Peagreen Shop has some adorable, feel-good prints that make my heart smile. Here are some of my favorites.

Portland, a love affair

Yesterday, I visited some of Portland's wonderful spaces and places, the first being Nomad Piercing Studio where I finally treated myself to some of his hand-carved earrings.
My new earrings are a slightly smaller version of the blue-green one at the bottom center. He stains the wood while it's growing with elderberry and other natural berry dyes. I just realized that my girl Cascade is featured on the website in these fabulous earring that he stained with beet juice (she's the one who referred me to this place).
I also went to Ink and Peat so that my friend Amy could buy some earrings of her own. It's one of those lovely little shops where you just want to buy everything and walk out with dozens of ideas for sewing and decorating, including making adorable applique dishtowels, pillows, and aprons.

I had a beer at Eat, and I bought chile peppers, lemongrass, and more marigolds and nasturtiums at Livingscape.

Later, I helped Brian brew some beer. It was a crash course in the art and science of brewing. He converted his own mash tun from a cooler and has a pump and cooling plate. The coolest part is that he grandfathers the yeast from batch to batch. I've made some good homemade yogurt and sour cream, but that's nothing to this homebrew process.

Which reminds me that the next huge stage of this whole crazy gardening process (after a few weeks of mulching, feeding, and weeding) is food preservation. Since I'm afflicted with bibliophiliomania, I found this great reference for books on canning, preserving, fermenting, and dehydrating food. My library has been notified: I'm going to start from the top with Wild Fermentation and How to Store Your Garden Produce.

Yesterday's dinner included two courses from my garden. A big salad with endive frisee, kale, green leaf lettuce, lemon balm, spring onion, and spinach. Plus, I unearthed some new potatoes that I didn't realize I'd planted, so I sauteed them with spring onion and sprinkled chives and sea salt on them. (The potatoes were so delicious and so easy to grow, I've decided to go for it and grow some more.) We ate these with steaks from Afton Field Farm.

I'm currently trying to get my girl Laura to Lilith Fair. As I write, I'm listening to the talented voices of Portland vocalists and musicians hoping to go to Lilith this summer. You can listen and vote as well. I recommend Laura Ivancie!!!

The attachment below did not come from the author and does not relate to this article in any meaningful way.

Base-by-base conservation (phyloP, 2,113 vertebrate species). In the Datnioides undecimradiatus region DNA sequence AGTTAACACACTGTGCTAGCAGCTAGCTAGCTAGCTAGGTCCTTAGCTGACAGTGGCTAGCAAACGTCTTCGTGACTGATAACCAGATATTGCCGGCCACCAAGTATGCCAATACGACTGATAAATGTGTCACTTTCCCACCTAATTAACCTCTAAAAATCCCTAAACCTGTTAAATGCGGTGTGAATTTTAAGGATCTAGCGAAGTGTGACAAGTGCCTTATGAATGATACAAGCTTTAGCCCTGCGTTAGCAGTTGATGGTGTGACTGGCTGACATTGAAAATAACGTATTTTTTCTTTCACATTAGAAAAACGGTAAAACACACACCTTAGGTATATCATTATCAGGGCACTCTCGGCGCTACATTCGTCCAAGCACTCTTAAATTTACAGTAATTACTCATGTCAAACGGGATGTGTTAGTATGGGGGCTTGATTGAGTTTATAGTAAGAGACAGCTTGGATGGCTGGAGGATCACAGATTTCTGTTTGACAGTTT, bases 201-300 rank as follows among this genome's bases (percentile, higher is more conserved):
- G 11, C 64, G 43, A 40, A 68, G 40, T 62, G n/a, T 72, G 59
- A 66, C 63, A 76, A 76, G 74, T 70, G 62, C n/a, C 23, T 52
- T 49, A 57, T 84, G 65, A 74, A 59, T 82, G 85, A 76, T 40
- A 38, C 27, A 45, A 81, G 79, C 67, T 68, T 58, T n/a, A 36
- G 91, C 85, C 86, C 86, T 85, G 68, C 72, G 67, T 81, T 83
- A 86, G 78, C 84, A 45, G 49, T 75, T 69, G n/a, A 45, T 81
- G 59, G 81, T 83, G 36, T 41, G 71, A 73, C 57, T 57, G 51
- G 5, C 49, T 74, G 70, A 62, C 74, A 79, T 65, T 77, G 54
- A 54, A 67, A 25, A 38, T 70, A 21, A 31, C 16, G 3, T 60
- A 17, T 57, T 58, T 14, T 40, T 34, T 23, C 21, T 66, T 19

raindrops and fizz

Yesterday, during the rain shower, I took these photos of the wild-flower bouquet that one of my students picked for me on my last day of school.
 May has been rainy and gray here in Portland. I think the warmest weather we've had so far this year has been in the 70s--No outlandish heat yet. I don't mind the rain, but I do wonder what it means for my garden.
I've discovered that marigold is an extremely easy plant to propagate. One of my starfire marigolds was looking a bit leggy, so I trimmed it and stuck the cuttings in water. Within literally a weekend, I had roots.
This marigold is blooming on one that I started from seed and then propagated off of that original seedling. This will be my second flowering plant that started as a tiny seed in February (the first is the tomato plant pictured below).
I took the cuttings and planted them in a little purse that a friend was getting rid of.
Brian has been making homemade sparkling tea. In the one below, he used rosehips, lemon balm, and orange peel. He brews a quart of ultra strong tea, puts it into a cornelius keg, and adds 5 gallons of water. The water must reach 38 degrees F overnight at 22 PSI before it's ready to drink. It's natural and fresh and thirst quenching (not to mention more exciting than boring old water).
My tomato plants are doing well--Most of them. I had a few casualties. One plant is flowering already. I'm not sure if this is good or bad, but I'm rejoicing! I have so many plants, a few early flowers won't hurt anything.
For dinner, we feasted on a large mesclun and endive frisee salad that I grew from seeds! After harvesting these leafy greens, I planted another round of rocket arugula, mesclun, red deer tongue lettuce, and endive frisee, as well as swiss chard and collard greens, almost all in containers.


home heart

Sometimes it's difficult to get me out of the house. I love my boyfriend, my cats, my bees, my chickens, my marigolds, my orchids, my projects, my tomatoes, my herb spiral, my roses, my sunny windows, my books, my journals, my pillows, my bed. Hahaha! Knowing how much I love to sleep, I can't forget my bed!

wish list

Today, Modish posted about Loja de estar, great color escape if you're stuck in a cubicle or a cloudy Portland day (rain, rain, go away!). I find myself dreaming of my turquoise and red bedroom, similar in colors to this photo above from loja de estar (which is the main reason I'm posting this. A self-reference, if you will). This summer, I'm going to pitch a tent in my garden, and give my bedroom a full make-over: turquoise walls, red dresser, and possibly a new bedspread.